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When Spouses Change Their Minds!

When a marriage breaks down, it can be a long road to final independence and things that were said at the start of the breakdown, may no longer be practical in the long term.

The papers recently reported how Katie Price’s estranged husband Kieran Hayler has told her that they should be revisiting matrimonial finances when he saw that building work was taking place on the former matrimonial home.

“Katie tells her ex he was "never after money" but he tells her he's changed his mind now that he sees her doing up her house.”

It is not uncommon for one spouse to take the view in early stages that they should walk away from the marriage with no financial provision; however, the court’s starting position in respect of financial division is equality, and the needs of both parties.  The Matrimonial Causes Act 1973 provides little room for morals, blame or guilt.

Where a financial agreement has been reached between parties, this should always be finalised by way of a court order (consent order).  Financial claims do not automatically end upon divorce and financial claims remain open.  Therefore, it is important to secure a final order dismissing those future claims (where appropriate as there may be on-going maintenance claims depending on the situation).


Nevertheless, as Katie Price has realised, people can change their mind!  Just because a spouse tells you in the first instance that they do not want anything (financial) from the marriage; this does not mean that they will remain of that same view in later months.  Likewise, ‘shoulda-coulda-woulda’ does not help your future if you have chosen to walk away from a marriage with no financial relief.

In the case of X v Y, Munby J (as he then was) said (at para 103):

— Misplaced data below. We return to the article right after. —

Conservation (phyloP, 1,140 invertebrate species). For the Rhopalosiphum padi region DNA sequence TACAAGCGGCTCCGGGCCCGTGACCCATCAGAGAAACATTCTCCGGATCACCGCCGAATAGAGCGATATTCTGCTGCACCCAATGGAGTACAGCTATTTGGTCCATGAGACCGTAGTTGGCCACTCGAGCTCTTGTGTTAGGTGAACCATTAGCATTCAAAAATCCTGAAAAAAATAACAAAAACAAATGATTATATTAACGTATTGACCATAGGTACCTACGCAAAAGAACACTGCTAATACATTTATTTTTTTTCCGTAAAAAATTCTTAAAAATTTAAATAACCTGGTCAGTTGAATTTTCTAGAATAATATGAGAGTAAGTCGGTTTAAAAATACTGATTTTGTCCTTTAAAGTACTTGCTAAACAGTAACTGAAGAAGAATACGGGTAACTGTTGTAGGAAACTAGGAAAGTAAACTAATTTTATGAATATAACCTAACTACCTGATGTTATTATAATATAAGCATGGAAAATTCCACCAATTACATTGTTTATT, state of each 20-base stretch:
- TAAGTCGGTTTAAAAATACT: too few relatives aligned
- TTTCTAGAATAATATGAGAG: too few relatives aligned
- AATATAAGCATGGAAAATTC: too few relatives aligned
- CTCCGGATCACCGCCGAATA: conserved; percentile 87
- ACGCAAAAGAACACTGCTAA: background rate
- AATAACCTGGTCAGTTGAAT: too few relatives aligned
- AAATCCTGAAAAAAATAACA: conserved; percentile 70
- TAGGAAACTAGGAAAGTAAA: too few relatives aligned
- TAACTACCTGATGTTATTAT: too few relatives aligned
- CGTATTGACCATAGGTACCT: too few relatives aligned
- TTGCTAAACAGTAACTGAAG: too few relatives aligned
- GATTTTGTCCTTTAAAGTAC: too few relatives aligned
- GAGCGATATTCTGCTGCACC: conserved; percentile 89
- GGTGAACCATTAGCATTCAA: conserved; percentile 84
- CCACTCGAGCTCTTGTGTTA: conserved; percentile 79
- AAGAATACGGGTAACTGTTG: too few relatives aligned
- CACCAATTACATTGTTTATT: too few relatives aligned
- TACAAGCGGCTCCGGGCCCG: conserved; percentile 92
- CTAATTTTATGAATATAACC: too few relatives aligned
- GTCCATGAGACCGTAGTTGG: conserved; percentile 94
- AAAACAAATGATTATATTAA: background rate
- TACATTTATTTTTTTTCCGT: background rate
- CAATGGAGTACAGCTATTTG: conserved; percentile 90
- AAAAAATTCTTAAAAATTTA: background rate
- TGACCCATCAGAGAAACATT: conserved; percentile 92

'The court will not lightly permit parties who have made an agreement between themselves to depart from it.'

Accordingly, if it is believed that a financial agreement has been reached and one party later looks to rescind from the agreement, an application can be made to the court for that party to show cause why an order should not be made in the original agreed terms. 

The court will then consider on the face of any documents produced whether there was an agreement settling financial issues; however, be warned, this will also be subject to subsequent consideration of the agreement in light of the factors set out in section 25 of the Matrimonial Causes Act 1973.  If the agreement is not considered fair and reasonable by the presiding judge, then it is unlikely to be made an order in those terms.

Whilst it is good to have informal discussions of how the finances should be split following a marriage breakdown, it is always important to take independent legal advice. This is something that Katie and Kieran should be doing as soon as possible!

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The contents of this article are intended for general information purposes only and shall not be deemed to be, or constitute legal advice. We cannot accept responsibility for any loss as a result of acts or omissions taken in respect of this article.